Story by Kendrea Rhodes. Photos courtesy of the RFDS.
Stories about the Royal Flying Doctor Service (RFDS) usually conjure feelings of pride and wonder. As Australian’s we are rightly proud of a world class aero-medical and health care system that spans this enormous country for the good of the people. And we wonder at the seemingly miraculous ways that the RFDS help people in need against all odds. More than 250,000 patient contacts occur every year, that’s one person every two minutes of the day, 365 days a year.
Using the latest in aviation, medical and communications technology, the RFDS delivers extensive 24-hour emergency services and health care across Australia. In addition to 35,000 flights each year, RFDS aircraft and crews are also kept busy conducting 40 health clinics each week day in rural and remote areas. They also provide medical chests to isolated communities, radio and telephone consultations and a Rural Women’s GP. Without this contact, these people would otherwise be forced to drive hundreds of kilometres to see a doctor, if at all.
While supported by Governments, the RFDS relies on fundraising and donations from the community to purchase and equip its aircraft. There are 28 fund raising groups in South Australia alone, who managed to raise a record $640,000 last year. However fantastic this figure is, it falls far short of the cost of even one medically equipped Pilatus PC-12 aircraft at six million dollars each. Five aircraft need to be replaced in South Australia, so the fund raising groups are hard at it.
‘The RFDS Adelaide Hills Support Group’ is a new fund raising group, formed earlier this year. Instigated by “Cobby” Bob Ross from Mt. Torrens, the group meets on the first Tuesday of the month at The Charleston Hotel at 7pm and welcomes any new members. Their sole function is to raise funds for the RFDS and the fourteen dedicated members are already well on the way to doing just that, with a music festival planned for Oakbank in November.
Cobby Bob’s motives behind raising money for the RFDS are personal. He is repaying a debt, for without the aid of the RFDS, Bob would surely have died of appendicitis in the Kimberley’s, not to mention broken legs, arms and burns. Each time the RFDS have been there for Bob and now it’s his turn.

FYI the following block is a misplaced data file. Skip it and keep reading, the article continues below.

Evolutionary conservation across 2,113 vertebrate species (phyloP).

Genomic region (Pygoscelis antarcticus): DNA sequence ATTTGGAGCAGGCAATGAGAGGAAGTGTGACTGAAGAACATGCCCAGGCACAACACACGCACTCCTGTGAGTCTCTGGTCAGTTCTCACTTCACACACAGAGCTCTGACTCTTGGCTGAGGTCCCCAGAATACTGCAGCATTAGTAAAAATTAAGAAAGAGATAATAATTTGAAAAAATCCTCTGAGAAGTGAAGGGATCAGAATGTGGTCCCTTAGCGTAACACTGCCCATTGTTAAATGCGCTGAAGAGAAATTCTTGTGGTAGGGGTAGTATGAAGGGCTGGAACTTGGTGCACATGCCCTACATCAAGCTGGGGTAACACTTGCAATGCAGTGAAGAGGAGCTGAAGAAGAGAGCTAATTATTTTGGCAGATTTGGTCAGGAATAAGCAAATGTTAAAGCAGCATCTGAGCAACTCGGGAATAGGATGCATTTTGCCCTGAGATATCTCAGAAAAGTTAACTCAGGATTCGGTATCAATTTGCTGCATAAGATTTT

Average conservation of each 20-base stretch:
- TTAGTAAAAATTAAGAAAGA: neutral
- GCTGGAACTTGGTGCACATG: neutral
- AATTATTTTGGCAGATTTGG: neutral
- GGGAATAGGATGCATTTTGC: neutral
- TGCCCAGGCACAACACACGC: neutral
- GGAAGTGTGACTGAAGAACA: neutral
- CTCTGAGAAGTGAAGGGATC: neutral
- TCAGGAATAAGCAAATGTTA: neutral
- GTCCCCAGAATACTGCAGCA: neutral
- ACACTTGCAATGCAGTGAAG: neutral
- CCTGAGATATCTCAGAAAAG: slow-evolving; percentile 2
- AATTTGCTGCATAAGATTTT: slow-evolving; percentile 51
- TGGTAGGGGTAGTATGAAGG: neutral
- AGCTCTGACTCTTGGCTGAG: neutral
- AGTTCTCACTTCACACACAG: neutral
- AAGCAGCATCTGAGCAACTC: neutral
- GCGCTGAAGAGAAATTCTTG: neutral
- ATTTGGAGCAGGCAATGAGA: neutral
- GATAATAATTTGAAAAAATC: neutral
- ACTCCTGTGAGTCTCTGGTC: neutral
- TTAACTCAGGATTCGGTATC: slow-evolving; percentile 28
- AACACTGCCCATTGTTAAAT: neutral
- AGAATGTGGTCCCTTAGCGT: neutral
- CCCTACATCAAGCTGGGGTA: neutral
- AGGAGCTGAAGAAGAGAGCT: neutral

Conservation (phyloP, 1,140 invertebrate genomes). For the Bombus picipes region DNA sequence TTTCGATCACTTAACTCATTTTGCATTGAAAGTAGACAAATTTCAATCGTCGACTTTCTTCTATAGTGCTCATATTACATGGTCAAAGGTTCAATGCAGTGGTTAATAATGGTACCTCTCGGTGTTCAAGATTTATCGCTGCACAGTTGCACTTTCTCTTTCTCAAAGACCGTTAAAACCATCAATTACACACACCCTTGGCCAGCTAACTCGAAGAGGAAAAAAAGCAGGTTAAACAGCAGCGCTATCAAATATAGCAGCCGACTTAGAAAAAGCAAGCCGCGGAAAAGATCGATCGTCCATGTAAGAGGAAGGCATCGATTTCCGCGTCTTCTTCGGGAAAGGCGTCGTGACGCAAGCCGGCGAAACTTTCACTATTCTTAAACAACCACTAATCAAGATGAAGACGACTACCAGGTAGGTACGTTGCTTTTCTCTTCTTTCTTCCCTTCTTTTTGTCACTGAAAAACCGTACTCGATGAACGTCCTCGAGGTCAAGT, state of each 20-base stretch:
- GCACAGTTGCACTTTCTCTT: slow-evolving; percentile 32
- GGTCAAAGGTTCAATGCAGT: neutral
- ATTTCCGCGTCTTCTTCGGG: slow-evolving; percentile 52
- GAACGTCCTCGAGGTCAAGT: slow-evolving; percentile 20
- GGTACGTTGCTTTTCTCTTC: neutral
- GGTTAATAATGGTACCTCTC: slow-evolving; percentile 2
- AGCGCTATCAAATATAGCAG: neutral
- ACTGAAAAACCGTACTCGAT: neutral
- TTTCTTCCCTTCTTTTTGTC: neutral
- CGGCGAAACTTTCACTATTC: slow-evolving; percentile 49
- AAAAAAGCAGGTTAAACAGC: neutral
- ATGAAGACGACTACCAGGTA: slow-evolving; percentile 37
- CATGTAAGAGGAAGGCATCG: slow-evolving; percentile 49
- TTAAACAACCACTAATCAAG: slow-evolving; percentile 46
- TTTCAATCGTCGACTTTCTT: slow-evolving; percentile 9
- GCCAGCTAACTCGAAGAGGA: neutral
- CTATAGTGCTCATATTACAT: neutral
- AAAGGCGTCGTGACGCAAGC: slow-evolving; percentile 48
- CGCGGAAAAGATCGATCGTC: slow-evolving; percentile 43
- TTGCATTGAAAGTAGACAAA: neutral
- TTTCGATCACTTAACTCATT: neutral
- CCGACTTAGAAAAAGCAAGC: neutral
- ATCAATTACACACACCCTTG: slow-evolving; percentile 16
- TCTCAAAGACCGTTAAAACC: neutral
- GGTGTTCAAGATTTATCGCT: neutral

Bob Ross was born in a remote QLD drovers’ camp and has lived his life in the saddle. Story telling has always been a part of outback living and when you’re working properties as far away as Cape Yorke, it’s a good source of entertainment. Bob said the rule of the bush is to learn many trades because sometimes you only have yourself to rely on. He has been a pilot, fisherman, sailor, leatherworker, horsebreaker, stockman, and is a Vietnam Veteran. Currently he works as a gardener, but has been a bush poet for over 40 years. When asked why poetry, he said with a smile, “telling a yarn in rhyme is something people do out bush. But I can’t sing and have no talent for music, so I write and recite poetry. I can play the harmonica though!”
Cobby Bob has performed at many a music festival around the country and is one of the local artists performing at Oakbank. The bill for this festival is full, diverse and fun. From country, blues, jazz, cover bands, comedians, poets, rock and folk music. Among them, is local Birdwood lass, Flo Bourke, who will move you with her WWI remembrance songs. Briony Scott from Mt. Torrens will dazzle you with her jazz rendition of “That Old Black Magic” and Gonzo (the snakeman from Lobethal) will have you toe tapping to Kenny Rogers’ “The Gambler”. Then there’s the walking juke-box himself, Ron Hashim from Adelaide and many marvellous acts coming from the Blanchtown music festival, such as Heartland, Sugar & Spice and the Limestone Balladeers. Only a few artists have been mentioned here, but all of them have donated their time for this cause.
The stage consists of two truck trailers and tarpaulins, which have been donated by Lobethal Freight Liners. These will be placed in the centre of the Oakbank race track for the artists to perform upon, from 11am until midnight. Many generous donations from local businesses and the community have gone into this venture. You might be asking yourself, “What can I do to support the Flying Doctor?” That’s easy; go along to the first Oakbank Music Fest on Saturday 21st of November. Tickets are available at the gate and there will be food, drinks, art and craft stalls throughout the day, along with free camping if you want to stay overnight. Bring a rug to sit on, so you can relax and listen to quality Australian artists, all the while feeling good about raising money for the Royal Flying Doctors.
The RFDS provides a lifeline from every remote corner of the country and help to make travel and living in the outback, a safer option for everyone. Please visit the website www.flyingdoctors.net for more information or to pledge a donation. For enquiries and bookings about the Oakbank Music Festival, please phone Bob & June on 8389 4484.
*source www.flyingdoctor.net and RFDS Central Operations Incorporated, Mile End, 5031.
The Royal Flying Doctor Service is the largest and most comprehensive aero-medical organisation in the world and has been voted as Australia’s most trusted charity.